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Electrical Engineering: A Pathway to New Forms of Creativity

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Electrical Engineering senior Keaton Shurilla pictures a future where he can roll up to the club and experience a 360-degree audio system - not through strategically-spaced speakers, but through speakers with the technological prowess to project sound everywhere in the room. In that imagined future, he wants someone across the world to tune in with a virtual reality system so sophisticated it feels like they’re in the club with him. He is combining his passions for technology and the arts to make that future more feasible.

“I was always EE ride or die, nothing else,” he said.

His foray into electrical engineering began at age twelve. The background music on a flash video game held his attention and inspired him to try writing electronic music like Daft Punk. But a twelve-year-old couldn’t afford the sort of instruments Daft Punk and other electronic artists used, so Shurilla took matters into his own hands and took up do-it-yourself electronics.

Enter high school, and Shurilla performed his music live using gameboys and laptops. He became fascinated with the people who created electronic music hardware.

“This is really cool,” he remembers thinking. “How do you make that stuff? How do you get smart enough to write that?”

He wanted to do it himself. Yamaha and Roland had engineers making DJ equipment full time; he could study electrical engineering and join them. He saw engineering as “a pathway to new forms of creativity.”

By the time he came to BYU, his passion for music had grown into an interest in the synergy between music, the arts, and technology. He saw kids picking up powerful software and writing music without limitations because of digital audio sampling, and he saw Spotify feeding users algorithmically-presented content.

“There’s a ton of people in humanities looking at this, but fewer in the engineering realm,” he said. “To really push this trend forward you need the technical know-how.”

So he made a pact with himself to study engineering for his undergraduate degree, even if he felt more inclined to study music or acting. For his graduate degree, he would bring the two realms together.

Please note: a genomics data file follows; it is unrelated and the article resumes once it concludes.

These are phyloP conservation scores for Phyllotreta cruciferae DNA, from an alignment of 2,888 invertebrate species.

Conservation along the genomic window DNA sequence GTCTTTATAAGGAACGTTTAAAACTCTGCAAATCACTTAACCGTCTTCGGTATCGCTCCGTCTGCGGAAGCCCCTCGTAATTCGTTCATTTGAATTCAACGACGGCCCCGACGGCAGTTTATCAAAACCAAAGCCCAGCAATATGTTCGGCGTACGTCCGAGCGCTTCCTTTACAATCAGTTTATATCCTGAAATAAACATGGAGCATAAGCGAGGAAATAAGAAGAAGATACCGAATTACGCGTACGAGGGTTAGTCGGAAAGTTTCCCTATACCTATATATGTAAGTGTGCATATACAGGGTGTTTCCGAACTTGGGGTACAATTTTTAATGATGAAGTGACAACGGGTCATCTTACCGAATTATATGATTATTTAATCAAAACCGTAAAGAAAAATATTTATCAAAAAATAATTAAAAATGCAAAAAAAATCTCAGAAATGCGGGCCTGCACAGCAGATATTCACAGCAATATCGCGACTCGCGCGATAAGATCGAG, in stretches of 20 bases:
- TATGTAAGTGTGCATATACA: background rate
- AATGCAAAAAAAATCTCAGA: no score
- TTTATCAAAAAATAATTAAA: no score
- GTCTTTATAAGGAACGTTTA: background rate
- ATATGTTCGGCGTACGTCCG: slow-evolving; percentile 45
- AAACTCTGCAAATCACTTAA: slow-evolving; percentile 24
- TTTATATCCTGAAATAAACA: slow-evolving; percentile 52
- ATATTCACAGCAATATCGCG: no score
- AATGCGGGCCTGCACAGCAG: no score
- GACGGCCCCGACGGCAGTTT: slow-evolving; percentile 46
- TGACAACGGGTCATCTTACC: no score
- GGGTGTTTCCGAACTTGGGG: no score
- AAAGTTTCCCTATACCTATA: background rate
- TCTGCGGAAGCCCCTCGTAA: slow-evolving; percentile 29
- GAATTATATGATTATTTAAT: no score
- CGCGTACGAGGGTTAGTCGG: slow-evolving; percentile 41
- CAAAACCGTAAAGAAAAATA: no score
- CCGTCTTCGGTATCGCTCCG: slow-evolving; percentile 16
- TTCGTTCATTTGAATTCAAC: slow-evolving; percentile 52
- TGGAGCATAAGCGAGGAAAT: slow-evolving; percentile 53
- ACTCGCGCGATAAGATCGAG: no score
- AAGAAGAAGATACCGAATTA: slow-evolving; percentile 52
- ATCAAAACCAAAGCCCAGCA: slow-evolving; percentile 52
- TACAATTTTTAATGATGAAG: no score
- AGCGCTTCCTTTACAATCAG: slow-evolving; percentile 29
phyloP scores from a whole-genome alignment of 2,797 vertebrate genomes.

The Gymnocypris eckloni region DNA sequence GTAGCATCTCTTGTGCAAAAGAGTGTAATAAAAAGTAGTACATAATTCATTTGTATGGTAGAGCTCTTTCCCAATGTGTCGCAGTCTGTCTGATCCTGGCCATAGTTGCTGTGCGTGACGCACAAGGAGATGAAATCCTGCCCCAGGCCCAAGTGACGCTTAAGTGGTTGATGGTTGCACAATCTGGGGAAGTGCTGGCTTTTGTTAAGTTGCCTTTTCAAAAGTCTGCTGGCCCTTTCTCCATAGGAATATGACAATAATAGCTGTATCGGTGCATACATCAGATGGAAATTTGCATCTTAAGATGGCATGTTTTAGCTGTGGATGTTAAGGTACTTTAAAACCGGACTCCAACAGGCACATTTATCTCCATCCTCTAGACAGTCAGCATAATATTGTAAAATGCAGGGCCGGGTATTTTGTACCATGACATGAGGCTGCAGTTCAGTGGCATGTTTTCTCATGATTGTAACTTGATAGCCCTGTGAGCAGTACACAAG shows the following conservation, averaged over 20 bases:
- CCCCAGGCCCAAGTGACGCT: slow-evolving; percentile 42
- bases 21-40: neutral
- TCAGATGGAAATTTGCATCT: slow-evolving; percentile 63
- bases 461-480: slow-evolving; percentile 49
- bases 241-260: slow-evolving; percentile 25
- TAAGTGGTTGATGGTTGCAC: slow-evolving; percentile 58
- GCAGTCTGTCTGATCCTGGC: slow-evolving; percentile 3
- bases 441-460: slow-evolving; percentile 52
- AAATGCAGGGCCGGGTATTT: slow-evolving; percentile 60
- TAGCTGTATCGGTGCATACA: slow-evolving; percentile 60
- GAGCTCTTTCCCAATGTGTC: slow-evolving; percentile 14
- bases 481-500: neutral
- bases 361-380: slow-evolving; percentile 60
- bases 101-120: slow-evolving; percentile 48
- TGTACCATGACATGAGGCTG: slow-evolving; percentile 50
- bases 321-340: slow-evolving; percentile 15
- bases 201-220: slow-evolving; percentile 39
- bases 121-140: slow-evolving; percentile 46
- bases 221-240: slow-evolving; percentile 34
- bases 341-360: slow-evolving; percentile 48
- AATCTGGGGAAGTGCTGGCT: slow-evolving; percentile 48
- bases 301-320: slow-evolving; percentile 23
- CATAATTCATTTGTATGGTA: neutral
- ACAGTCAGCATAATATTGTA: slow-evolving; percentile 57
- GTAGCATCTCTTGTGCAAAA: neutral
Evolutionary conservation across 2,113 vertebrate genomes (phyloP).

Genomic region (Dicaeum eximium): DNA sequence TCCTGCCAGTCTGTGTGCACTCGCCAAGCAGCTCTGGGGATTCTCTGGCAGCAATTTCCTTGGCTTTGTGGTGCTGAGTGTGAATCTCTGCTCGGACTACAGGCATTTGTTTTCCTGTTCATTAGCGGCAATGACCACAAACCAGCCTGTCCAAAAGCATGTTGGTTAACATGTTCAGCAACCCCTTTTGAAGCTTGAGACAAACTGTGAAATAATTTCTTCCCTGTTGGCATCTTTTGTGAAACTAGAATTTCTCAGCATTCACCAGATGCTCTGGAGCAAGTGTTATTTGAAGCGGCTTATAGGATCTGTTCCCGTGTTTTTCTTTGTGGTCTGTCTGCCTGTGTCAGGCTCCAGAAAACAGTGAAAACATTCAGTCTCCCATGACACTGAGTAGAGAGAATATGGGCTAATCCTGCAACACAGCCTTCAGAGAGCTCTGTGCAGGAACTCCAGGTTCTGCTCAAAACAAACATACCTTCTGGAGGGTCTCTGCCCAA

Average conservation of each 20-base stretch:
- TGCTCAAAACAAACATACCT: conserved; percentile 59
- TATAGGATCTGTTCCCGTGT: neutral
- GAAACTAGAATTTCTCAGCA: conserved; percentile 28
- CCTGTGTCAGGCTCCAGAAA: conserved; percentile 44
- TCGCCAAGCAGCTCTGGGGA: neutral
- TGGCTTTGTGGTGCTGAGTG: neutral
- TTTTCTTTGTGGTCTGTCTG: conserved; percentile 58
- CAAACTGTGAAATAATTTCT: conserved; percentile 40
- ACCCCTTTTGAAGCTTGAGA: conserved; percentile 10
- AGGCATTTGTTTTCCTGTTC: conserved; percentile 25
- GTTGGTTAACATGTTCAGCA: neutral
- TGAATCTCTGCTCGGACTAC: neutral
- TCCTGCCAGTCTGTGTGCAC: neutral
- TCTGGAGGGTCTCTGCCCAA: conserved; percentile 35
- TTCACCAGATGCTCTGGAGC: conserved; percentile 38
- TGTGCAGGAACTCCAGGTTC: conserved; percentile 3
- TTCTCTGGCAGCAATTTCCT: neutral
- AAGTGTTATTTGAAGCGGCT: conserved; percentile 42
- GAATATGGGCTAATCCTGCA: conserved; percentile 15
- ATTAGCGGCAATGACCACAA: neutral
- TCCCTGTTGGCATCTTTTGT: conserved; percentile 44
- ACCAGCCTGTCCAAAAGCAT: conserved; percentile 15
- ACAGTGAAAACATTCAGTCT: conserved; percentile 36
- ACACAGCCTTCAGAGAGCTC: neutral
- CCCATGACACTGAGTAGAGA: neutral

He honored his pact and learned the tools of the trade in BYU’s electrical engineering program.

“I learned how to do some of [the things I wanted],” he said. “I also learned that some of that stuff I really hate doing.”

That stuff included analog design and circuits. Shurilla described some classes as old-school ways of doing electronics, which would delight the music purists who exclusively use analog synthesizers, but he did not identify as a purist. “Much easier to get a digital piano,” he said.

But he also found something he loved - Dr. Daniel Smalley’s lab. Smalley’s research centers around creating digital environments people can see, touch, and hear, like the Star Trek holodeck. Shurilla saw in the research an opportunity to bring his interests in art and technology together.

“Getting involved in research in Dr. Smalley’s lab has easily been the most positive part of my BYU experience,” he said.

He got involved with acoustic holography, which uses ultrasonic speakers to give haptic feedback. In other words, they are manipulating air pressure to create invisible objects people can feel in midair.

Shurilla is also involved in the honors program, where he applies his research on acoustic holography to the thesis he’s writing on creating braille out of thin air. He envisions a world where the blind can receive texts by positioning their fingers over a phone speaker and feeling braille dots made from air pressure. The speakers themselves, he said, limit the potential of cool soundbased technology, so he and his co-workers are making their own speakers in the cleanroom - really small and really loud.

He will graduate this year and pursue a graduate degree in informatics at what he calls “the Japanese version of Dr. Smalley’s lab” - the Digital Nature Group in the University of Tsukuba. For the Japanese minor who served in the Tokyo South mission and completed a summer internship in Tokyo, such an opportunity is golden.

Nothing is off-limits at Tsukuba; Shurilla said he’s seen them use lasers to create art in mid-air and use soap bubbles to make displays. He discovered it while doing research through IMMERSE and reading papers.

“A lot of papers I thought were super cool were coming from this one research lab,” he said. During his interview with the Digital Nature Group, they were just as interested in the work he did in Smalley’s lab.

He will work in their acoustics subgroup, which has created a speaker array that can focus sound in different spots in a room, and the metamaterials subgroup, which is working on a holographic near-eye display among other things.

One thing that will separate Shurilla’s informatics degree from engineering will be the existence of user studies. Informatics is all about learning how people interact with the tech. There are a lot of technical barriers to bringing concepts to life, but Shurilla is interested in what happens after they do.

“It raises a lot of interesting questions about how people are going to use that for arts and how will it blend into society,” he said, specifically referring to holographic near-eye displays. “Questions you need to consider as you make the technology, rather than waiting until it’s finished and then considering the consequences.”

As for himself, he’s optimistic about what technology can do. Even though personally takes a minimalistic approach to technology and doesn’t own a smartphone, he wants to see that future club with the 360 audio system and super-cool VR come to life.

“I’m an optimist for sure, one-hundred percent,” he said. “The future of technology and arts is so exciting.”